Four Quartets review, Oxford Playhouse: Ralph Fiennes is brilliant in this profound one-man production

Taking on T S Eliot’s famous poem, the English actor gives a grounded, conversational performance, seeming somehow both elderly and childlike

Alexandra Pollard
Tuesday 15 June 2021 15:13
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<p>Innate gravitas:  Ralph Fiennes brings Eliot’s finest poem to the stage</p>

Innate gravitas: Ralph Fiennes brings Eliot’s finest poem to the stage

For the first 30 seconds or so of Four Quartets, the house lights still up, Ralph Fiennes stares out into the audience as if he’s disappointed in each and every one of us. In himself, too. There is a hangdog quality to the veteran English actor that has only grown over the years; he plays into it at just the right moments of this profound, demanding one-man performance of T S Eliot’s famous poem.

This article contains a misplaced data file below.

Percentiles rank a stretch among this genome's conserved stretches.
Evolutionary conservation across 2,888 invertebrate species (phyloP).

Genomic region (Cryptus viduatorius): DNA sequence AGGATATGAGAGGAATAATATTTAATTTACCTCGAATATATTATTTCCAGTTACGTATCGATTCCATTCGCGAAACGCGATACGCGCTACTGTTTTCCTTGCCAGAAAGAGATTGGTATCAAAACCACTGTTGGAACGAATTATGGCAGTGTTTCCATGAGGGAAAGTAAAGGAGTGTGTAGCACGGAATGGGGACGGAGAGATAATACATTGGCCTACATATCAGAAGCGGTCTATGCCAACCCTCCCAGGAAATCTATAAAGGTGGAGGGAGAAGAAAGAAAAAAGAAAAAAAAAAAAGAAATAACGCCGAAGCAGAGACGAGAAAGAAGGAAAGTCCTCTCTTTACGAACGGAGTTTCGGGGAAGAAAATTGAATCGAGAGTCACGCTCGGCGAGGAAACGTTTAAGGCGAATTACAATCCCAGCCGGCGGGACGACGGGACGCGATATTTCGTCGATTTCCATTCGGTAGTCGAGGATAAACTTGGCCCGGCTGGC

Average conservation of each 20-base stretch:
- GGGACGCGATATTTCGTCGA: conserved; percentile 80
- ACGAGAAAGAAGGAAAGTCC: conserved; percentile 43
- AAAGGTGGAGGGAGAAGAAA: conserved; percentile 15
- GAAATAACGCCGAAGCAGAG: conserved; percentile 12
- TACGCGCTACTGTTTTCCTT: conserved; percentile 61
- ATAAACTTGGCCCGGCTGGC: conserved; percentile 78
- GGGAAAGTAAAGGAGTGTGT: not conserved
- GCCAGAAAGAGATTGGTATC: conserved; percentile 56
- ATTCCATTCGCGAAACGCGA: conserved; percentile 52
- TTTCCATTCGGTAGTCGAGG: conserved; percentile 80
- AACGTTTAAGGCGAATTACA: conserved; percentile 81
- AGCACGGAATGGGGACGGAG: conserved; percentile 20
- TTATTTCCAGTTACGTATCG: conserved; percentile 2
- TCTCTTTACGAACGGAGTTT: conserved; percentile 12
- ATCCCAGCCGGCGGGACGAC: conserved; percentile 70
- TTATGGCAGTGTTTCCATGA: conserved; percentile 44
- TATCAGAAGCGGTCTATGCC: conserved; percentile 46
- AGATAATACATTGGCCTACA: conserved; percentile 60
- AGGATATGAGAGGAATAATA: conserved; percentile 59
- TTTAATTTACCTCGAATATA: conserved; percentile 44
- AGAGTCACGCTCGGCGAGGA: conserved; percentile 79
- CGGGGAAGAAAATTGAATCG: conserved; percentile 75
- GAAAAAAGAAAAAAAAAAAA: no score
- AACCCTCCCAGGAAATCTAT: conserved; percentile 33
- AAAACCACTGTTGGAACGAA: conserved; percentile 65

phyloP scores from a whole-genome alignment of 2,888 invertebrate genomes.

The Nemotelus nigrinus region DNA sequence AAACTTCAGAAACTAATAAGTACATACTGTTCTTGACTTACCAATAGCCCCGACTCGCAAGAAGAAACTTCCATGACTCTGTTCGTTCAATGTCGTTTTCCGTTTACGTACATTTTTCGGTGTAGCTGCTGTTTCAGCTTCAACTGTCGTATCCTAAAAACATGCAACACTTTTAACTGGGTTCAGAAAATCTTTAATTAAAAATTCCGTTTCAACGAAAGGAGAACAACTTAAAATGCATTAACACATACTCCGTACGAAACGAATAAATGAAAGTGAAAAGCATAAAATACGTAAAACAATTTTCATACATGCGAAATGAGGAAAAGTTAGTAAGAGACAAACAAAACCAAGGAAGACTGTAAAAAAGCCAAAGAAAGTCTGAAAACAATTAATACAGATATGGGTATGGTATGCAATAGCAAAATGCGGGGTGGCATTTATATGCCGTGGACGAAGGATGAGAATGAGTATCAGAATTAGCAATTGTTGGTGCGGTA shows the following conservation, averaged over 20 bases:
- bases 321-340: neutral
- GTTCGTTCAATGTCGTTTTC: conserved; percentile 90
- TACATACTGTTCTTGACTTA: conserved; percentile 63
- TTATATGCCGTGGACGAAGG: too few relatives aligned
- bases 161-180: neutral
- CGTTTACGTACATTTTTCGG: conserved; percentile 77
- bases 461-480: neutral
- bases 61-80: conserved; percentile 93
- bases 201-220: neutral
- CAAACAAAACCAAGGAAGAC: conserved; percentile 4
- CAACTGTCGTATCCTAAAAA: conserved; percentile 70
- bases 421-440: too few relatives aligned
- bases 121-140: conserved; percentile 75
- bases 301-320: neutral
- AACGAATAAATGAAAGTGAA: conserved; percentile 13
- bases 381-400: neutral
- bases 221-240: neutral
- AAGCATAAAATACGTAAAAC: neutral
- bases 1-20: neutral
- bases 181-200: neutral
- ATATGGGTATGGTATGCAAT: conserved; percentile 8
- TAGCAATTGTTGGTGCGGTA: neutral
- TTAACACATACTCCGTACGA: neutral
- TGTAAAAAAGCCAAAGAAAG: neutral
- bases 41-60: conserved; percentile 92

Here’s the thing about Four Quartets: don’t even try to understand it. Not in any literal way, at least. Even Eliot himself said that “it is not exhausted by any explanation”. He wrote most of this set of four poems during the Second World War, when all the theatres were closed (sound familiar?) and his work as a playwright had been interrupted, and he was clearly in an existential mood.

There is no plot or narrative to speak of, nor any concrete sense to be gleaned – it is all mystical, paradoxical, playful ponderings. At heart about a poet trying to make sense of himself and the world around him, it’s also allusive and elusive.

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